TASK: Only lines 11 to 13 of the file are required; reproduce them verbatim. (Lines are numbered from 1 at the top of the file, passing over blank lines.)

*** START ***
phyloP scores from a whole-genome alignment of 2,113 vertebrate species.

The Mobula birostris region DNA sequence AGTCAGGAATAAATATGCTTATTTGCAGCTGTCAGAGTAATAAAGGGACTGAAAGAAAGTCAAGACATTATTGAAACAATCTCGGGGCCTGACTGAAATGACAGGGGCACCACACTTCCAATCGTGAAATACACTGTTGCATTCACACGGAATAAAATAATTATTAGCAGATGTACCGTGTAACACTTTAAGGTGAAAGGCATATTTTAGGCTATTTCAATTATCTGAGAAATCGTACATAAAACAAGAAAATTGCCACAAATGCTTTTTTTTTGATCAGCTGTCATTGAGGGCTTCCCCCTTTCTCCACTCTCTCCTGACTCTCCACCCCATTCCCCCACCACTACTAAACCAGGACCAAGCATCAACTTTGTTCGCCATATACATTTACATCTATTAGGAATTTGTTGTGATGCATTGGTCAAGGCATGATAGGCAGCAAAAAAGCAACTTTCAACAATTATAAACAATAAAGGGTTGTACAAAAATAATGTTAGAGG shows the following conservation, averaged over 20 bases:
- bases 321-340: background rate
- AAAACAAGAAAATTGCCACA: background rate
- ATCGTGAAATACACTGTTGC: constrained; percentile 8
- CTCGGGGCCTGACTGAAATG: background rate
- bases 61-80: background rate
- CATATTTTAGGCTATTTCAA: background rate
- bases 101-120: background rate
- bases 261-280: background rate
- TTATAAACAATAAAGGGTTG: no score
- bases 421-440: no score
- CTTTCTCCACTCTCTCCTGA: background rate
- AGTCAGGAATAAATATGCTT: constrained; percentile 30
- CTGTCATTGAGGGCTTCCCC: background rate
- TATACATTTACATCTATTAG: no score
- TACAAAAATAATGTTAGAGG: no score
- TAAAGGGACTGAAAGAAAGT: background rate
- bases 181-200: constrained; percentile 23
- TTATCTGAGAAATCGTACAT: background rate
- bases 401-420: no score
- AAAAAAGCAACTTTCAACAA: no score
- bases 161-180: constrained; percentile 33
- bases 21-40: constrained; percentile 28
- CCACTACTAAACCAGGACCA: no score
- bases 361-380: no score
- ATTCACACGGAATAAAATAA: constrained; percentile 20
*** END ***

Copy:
- TTATAAACAATAAAGGGTTG: no score
- bases 421-440: no score
- CTTTCTCCACTCTCTCCTGA: background rate